The accident: A 39-year-old landscaping construction worker was in the process of removing an in-ground swimming pool in Michigan with a concrete saw when he lost control of the tool and it cut his throat. Police say the saw kicked back unexpectedly. Another coworker on site was present when the accident occurred and tried to call for help, but the worker died at the scene.
The bottom line: Kickback can occur whenever the blade stops suddenly by binding up, jamming or hitting a foreign object. Saw blades build up tremendous kinetic energy during cutting and when they stop suddenly the energy must go somewhere, causing the blade to strike the operator or causing the operator to drop the saw on their legs or feet.
There are two main ways to reduce saw kickback: prevent the blade from stopping suddenly and reduce your chances of being struck if the saw does stop. There are four elements that you can control to reduce the chances of kickback.
Do not use a saw that is too heavy for you to control.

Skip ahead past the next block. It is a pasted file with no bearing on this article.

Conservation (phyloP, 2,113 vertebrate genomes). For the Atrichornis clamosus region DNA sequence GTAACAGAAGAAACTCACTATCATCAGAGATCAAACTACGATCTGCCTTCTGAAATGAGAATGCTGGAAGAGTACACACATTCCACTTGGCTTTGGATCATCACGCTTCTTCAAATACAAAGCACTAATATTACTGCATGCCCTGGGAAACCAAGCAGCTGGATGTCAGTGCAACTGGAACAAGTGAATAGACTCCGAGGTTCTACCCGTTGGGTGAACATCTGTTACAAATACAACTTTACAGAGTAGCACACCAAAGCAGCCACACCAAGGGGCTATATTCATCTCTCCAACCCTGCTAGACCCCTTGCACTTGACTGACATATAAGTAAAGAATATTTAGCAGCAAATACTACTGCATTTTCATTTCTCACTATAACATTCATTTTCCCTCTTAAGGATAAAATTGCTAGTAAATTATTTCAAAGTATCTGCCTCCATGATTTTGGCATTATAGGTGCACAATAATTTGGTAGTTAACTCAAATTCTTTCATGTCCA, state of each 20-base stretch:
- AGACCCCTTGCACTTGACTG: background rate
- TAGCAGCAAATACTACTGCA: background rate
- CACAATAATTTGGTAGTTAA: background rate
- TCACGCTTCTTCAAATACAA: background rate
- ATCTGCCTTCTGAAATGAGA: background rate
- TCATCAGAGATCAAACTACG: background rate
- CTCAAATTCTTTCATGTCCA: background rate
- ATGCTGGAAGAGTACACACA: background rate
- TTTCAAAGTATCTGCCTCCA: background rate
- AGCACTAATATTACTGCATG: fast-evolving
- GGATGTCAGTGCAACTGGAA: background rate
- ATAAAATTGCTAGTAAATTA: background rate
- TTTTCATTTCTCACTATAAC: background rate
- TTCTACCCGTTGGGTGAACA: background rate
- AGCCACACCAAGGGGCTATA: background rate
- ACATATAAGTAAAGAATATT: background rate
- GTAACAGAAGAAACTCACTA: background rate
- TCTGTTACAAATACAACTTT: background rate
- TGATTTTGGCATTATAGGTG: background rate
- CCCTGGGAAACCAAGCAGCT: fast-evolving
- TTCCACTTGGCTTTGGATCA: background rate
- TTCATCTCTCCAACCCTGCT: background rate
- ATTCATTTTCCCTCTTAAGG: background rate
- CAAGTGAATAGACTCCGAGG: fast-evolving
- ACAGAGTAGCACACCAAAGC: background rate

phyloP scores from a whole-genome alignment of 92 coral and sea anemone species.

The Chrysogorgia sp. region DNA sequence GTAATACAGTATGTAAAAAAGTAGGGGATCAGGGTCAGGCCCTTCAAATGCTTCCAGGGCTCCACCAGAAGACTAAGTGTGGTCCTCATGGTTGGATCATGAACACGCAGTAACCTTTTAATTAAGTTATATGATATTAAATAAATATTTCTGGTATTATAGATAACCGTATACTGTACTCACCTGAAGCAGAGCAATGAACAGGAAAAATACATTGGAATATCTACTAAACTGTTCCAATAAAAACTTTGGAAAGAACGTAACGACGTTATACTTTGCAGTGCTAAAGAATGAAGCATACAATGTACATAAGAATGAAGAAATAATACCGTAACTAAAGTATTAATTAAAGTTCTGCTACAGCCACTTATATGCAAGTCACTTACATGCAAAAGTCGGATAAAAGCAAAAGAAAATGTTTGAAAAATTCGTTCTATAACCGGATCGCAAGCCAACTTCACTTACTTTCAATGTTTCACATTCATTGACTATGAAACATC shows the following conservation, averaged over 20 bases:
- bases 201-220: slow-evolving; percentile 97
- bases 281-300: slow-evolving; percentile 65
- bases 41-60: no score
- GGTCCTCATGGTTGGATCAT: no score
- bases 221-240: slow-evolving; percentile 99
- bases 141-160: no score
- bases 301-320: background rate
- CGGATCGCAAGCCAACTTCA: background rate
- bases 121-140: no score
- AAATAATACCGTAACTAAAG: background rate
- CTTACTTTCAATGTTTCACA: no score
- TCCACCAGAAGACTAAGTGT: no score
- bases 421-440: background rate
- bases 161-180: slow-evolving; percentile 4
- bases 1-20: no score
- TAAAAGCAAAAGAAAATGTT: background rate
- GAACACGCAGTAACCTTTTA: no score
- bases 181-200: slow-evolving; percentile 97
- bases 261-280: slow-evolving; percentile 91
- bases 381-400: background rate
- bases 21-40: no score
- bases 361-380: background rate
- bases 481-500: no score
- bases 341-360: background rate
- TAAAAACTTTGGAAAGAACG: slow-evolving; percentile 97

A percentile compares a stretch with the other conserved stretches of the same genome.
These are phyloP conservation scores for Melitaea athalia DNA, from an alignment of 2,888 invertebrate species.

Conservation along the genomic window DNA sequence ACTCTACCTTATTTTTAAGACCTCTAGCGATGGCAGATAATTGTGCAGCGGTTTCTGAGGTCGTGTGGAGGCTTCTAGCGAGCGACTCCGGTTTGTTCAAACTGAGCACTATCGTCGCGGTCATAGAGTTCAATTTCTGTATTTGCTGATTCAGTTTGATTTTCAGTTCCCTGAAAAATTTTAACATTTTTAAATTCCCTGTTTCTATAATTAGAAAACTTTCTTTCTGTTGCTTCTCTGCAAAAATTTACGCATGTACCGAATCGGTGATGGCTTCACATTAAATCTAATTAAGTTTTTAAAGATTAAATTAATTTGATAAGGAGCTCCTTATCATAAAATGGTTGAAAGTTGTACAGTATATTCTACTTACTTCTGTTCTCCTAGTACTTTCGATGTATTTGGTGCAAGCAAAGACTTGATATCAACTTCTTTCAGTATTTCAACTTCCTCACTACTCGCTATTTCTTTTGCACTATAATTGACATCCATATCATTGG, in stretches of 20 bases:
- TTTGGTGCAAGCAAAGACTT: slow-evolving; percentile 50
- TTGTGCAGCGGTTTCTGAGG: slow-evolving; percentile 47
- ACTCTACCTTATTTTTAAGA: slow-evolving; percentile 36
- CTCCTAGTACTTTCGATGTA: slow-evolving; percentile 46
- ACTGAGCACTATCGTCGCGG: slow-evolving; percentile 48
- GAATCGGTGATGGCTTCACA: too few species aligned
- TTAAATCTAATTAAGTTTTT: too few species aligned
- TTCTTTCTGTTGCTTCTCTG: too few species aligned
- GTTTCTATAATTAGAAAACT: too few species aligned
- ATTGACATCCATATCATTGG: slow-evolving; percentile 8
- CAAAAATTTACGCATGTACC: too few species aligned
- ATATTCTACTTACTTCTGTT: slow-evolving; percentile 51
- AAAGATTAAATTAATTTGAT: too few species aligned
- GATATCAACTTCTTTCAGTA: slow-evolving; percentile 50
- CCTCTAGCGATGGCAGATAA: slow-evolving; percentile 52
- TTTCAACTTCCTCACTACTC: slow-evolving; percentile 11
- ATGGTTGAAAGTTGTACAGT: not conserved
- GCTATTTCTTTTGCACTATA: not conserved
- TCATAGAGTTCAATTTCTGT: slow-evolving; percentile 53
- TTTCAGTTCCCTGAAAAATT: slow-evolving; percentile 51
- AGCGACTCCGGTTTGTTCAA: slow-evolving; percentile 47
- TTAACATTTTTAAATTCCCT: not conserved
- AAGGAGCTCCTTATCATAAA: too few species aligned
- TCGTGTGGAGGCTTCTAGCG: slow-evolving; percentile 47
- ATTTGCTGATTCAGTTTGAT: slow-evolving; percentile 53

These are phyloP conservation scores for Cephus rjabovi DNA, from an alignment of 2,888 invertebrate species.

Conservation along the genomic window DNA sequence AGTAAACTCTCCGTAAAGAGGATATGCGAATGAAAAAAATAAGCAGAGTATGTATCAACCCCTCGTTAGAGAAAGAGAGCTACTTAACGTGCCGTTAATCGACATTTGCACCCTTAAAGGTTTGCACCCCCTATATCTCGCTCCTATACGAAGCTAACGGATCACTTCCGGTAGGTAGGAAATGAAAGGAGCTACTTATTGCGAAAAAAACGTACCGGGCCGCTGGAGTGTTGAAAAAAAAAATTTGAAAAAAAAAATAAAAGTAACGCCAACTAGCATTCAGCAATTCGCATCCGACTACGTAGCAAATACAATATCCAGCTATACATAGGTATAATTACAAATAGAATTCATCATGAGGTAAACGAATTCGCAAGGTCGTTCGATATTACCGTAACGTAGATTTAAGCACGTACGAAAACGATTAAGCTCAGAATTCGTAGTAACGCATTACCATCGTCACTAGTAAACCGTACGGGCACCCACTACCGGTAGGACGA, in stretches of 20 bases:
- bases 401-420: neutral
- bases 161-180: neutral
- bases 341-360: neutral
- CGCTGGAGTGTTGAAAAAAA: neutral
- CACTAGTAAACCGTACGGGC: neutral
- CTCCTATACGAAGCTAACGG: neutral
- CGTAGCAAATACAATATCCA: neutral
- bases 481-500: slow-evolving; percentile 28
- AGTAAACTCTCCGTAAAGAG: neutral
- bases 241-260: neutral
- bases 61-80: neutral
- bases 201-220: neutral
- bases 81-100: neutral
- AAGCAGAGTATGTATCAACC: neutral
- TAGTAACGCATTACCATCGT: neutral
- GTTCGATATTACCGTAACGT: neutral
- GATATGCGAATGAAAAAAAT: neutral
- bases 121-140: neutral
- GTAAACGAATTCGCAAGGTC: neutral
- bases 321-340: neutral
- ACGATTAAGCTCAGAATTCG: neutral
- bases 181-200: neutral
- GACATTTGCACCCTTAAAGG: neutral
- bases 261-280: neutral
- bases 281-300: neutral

Do not try to remove or pull back the blade guard.
Do not cut with the upper front quadrant of the saw’s blade.
Operate the saw at the manufacturer’s recommended speed.
Set the blade at no greater than 1/8″ to 1/4″ more than the thickness of the material to avoid ing foreign items while cutting.
Keep your blade sharp. Dull blades are more likely to bind up in cuts.
Keep your blade clean. Blades sticky with sap or other materials increase the chance of binding.
Avoid using tooth blades as these increase the risk of kickback.
Never allow the blade to overheat.
Make sure your blade is the right size for the saw.